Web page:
Species Distribution Modelling of Corals and Sponges from Research Vessel Survey Data in the Newfoundland and Labrador Region for Use in the Identification of Significant Benthic Areas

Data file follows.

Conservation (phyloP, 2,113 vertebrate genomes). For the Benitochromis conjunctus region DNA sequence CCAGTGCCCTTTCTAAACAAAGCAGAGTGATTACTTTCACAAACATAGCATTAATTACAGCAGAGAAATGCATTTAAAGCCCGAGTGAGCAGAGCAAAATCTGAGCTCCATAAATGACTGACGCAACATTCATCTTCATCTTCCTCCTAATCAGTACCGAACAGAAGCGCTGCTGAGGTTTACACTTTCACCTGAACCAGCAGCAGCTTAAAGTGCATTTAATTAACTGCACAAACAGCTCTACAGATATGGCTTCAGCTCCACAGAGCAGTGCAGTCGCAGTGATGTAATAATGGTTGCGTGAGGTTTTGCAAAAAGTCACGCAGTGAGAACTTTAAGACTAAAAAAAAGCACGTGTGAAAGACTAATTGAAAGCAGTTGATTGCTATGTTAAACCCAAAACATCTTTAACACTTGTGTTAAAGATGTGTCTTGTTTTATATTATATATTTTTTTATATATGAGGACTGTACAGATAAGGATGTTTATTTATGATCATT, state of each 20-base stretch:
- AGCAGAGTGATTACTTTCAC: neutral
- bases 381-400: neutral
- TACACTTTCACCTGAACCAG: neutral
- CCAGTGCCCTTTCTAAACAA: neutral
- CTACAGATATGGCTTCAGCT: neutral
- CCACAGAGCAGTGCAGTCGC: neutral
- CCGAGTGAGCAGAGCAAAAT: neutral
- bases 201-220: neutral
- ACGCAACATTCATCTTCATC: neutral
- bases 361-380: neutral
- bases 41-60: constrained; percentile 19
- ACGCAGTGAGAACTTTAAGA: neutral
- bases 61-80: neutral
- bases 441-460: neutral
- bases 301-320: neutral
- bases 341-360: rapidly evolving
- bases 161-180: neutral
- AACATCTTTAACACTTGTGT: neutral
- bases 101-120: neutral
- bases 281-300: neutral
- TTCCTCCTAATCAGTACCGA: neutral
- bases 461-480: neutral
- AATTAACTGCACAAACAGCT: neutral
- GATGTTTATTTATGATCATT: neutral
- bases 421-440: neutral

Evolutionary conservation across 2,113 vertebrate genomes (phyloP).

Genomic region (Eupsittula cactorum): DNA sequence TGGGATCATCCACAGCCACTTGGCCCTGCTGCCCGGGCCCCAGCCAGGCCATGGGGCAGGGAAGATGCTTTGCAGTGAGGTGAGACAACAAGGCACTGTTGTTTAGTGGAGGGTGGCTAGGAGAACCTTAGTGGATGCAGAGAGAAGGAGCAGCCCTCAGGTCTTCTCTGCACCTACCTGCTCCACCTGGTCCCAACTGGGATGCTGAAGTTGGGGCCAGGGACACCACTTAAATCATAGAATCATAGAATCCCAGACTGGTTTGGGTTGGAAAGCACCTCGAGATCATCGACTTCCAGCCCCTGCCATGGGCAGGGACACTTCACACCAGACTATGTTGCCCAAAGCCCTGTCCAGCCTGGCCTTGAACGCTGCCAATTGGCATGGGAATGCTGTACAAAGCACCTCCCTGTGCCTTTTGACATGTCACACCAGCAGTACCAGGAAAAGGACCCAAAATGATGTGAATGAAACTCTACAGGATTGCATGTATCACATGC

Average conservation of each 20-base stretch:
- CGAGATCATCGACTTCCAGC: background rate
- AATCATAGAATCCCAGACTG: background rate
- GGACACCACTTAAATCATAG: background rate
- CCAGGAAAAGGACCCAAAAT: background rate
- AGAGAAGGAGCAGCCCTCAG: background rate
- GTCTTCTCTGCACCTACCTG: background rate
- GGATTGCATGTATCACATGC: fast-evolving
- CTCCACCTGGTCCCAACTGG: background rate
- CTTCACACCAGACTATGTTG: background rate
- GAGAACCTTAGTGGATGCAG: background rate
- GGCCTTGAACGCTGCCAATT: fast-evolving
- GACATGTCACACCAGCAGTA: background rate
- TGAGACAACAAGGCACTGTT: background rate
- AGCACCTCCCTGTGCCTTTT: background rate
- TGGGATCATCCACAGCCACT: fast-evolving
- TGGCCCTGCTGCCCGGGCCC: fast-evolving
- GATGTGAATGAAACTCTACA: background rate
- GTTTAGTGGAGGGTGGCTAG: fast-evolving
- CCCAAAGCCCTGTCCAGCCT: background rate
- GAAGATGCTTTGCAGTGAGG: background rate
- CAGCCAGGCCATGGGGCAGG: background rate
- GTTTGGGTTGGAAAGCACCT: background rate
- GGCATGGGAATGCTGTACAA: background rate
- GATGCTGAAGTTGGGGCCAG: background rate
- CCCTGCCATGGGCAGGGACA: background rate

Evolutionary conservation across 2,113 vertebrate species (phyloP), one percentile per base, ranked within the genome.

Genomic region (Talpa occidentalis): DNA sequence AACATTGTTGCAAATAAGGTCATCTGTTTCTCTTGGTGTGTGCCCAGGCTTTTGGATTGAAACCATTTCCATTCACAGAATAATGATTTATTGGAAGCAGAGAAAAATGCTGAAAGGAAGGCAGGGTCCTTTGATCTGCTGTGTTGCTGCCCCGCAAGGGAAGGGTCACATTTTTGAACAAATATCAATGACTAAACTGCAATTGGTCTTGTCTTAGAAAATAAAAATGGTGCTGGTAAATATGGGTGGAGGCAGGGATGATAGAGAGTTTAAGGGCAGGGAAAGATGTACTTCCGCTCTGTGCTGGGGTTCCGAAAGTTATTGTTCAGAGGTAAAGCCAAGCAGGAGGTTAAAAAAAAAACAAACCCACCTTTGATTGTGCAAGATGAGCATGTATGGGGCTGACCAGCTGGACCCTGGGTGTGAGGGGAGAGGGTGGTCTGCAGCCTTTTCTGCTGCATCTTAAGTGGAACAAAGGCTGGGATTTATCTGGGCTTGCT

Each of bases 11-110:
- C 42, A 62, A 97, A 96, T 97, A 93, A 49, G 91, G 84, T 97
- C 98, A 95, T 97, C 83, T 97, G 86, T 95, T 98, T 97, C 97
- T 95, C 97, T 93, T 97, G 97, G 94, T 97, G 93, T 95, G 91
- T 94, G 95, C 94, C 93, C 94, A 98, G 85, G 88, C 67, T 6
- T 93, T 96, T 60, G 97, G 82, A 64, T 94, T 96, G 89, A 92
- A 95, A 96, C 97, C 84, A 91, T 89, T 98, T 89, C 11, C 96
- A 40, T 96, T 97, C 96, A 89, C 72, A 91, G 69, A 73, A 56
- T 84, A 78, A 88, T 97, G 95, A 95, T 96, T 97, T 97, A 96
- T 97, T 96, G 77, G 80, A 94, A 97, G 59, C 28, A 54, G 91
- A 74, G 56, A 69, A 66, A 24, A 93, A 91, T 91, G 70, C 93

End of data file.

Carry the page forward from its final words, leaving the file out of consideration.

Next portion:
We used a species distribution modelling approach called random forest (RF) to predict the probability of occurrence and biomass of sponges, sea pens, and large and small gorgonian corals across the entire spatial extent of Fisheries and Oceans, Canada's (DFO) Newfoundland and Labrador Region. A suite of 66 environmental variables from different data sources were used. Models utilized catch records from the DFO multispecies trawl survey, DFO/industry northern shrimp surveys, and Spanish trawl surveys. Most models had excellent predictive capacity with cross-validated Area Under the Receiver Operating Characteristic Curve (AUC) values ranging from 0.786 to 0.926. Areas of suitable habitat were identified for each taxon and were contrasted against their known distribution. Generalized additive models (GAMs) were developed to predict the biomass distribution of each taxonomic group and serve as a comparison to the RF models. The RF and GAM models provided similar results, although GAMs provided superior predictions of biomass along the slopes of Newfoundland and Labrador for some taxonomic groups. Aside from providing continuous prediction maps of significant benthic taxa for the entire Newfoundland and Labrador Region that will be useful in ecosystem management decision-making processes, these results could be used to refine the outer boundaries of significant concentrations of these organisms identified by kernel density analyses and identify new suitable habitat not sampled by the trawl surveys.